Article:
Newly Unearthed Ancient Amazonian Geoglyphs Change What We Knew About Civilization Here


An aerial photo of one of the "earthworks" shows its geometric shape. University of Exeter.

Tucked away in the remote Amazonian rainforest away from major rivers, researchers have unearthed the remains of hundreds of fortified villages built before the arrival of Europeans. Made up of different communities speaking a variety of languages, researchers believe the area was home to as many as 10 million people before Columbus arrived.

Understanding how these societies impacted their environment thousands of years ago could help inform how we handle policy and sustainability concerns today.


Archaeologists from the University of Exeter discovered 81 earthworks called geoglyphs – human-made ditches with square, circular, or hexagonal shapes – along 1,800 kilometers (1,120 miles). They are believed to have been continuously occupied by “earth-building cultures living in fortified villages” from 1250 until 1500 AD, filling a gap in archaeological history. Experts don’t know what these structures were used for, but think they could have been for ceremonial rituals. Villages were often nearby, inside, or connected through these structures by a network of causeways.

Typical position of ditched enclosures on plateaus overlooking rivers. These ditces are outlined in black and mounds/walls outlined in white. (Satellite image ©2018 Google, DigitalGlobe)

They’re part of a bigger network of an estimated 1,300 geoglyphs across 400,000 square kilometers (154,400 square miles) in southern Amazonia, and challenge what we thought we knew about ancient civilizations here. Researchers say these geoglyphs were probably made during seasonal droughts by clearing forests, which means humans have been influencing their environment in bigger ways for much longer than previously believed. Because they’re tucked away from major rivers, it means large communities were spread across various landscapes.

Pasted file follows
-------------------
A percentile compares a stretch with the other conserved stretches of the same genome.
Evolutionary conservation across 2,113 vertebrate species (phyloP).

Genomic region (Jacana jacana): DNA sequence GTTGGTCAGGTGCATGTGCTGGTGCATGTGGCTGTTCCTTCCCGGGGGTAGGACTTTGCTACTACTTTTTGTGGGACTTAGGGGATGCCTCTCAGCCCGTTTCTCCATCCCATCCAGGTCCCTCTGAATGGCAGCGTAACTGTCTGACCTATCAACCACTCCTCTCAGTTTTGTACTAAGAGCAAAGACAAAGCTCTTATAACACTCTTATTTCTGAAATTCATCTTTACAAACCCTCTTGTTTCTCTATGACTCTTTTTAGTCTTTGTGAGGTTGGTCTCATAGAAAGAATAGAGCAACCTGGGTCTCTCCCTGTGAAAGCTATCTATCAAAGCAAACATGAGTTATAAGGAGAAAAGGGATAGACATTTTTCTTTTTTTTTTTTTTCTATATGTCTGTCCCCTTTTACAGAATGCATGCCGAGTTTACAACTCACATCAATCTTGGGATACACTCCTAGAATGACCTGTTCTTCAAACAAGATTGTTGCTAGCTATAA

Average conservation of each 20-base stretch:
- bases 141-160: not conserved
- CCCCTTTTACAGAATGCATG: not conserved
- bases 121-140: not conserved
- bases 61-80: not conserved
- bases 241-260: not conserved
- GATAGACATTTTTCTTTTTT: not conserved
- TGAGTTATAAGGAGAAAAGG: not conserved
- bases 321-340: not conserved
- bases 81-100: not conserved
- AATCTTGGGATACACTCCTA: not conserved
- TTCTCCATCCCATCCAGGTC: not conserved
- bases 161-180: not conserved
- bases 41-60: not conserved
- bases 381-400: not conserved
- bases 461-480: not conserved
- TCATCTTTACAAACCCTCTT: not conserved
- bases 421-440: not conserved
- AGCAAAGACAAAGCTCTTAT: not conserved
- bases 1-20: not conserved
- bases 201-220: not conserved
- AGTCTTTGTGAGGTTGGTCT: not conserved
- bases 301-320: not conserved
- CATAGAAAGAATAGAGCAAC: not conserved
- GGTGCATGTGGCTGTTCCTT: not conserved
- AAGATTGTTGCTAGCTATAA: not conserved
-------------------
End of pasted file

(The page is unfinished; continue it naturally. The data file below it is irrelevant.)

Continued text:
"There is a common misconception that the Amazon is an untouched landscape, home to scattered, nomadic communities. This is not the case,” said Dr Jonas Gregorio de Souza, who was part of the study, in a statement. “We have found that some populations away from the major rivers are much larger than previously thought, and these people had an impact on the environment which we can still find today.”

The nature and scale of Pre-Columbian land use in the area continues to be a debated issue. A lot remains to be uncovered, considering only about one-third of the sites have been found and 95 percent of the interfluvial forests are still unexplored.


"Our research shows we need to re-evaluate the history of the Amazon. It certainly wasn't an area populated only near the banks of large rivers, and the people who lived there did change the landscape,” said Professor Jose Iriarte, who was also part of the study. “The area we surveyed had a population of at least tens of thousands.”

Archaeologists say understanding the role humans played in shaping these landscapes and understanding the forests’ resilience can help modern society better understand how to make informed policy decisions on sustainable futures.

"The Amazon is crucial to regulating the Earth's climate and knowing more about its history will help everyone make informed decisions about how it should be cared for in the future," said de Souza.

The study was published in Nature Communications

Distribution of earthworks in across sites in the Amazon. Courtesy of Nature Communications.

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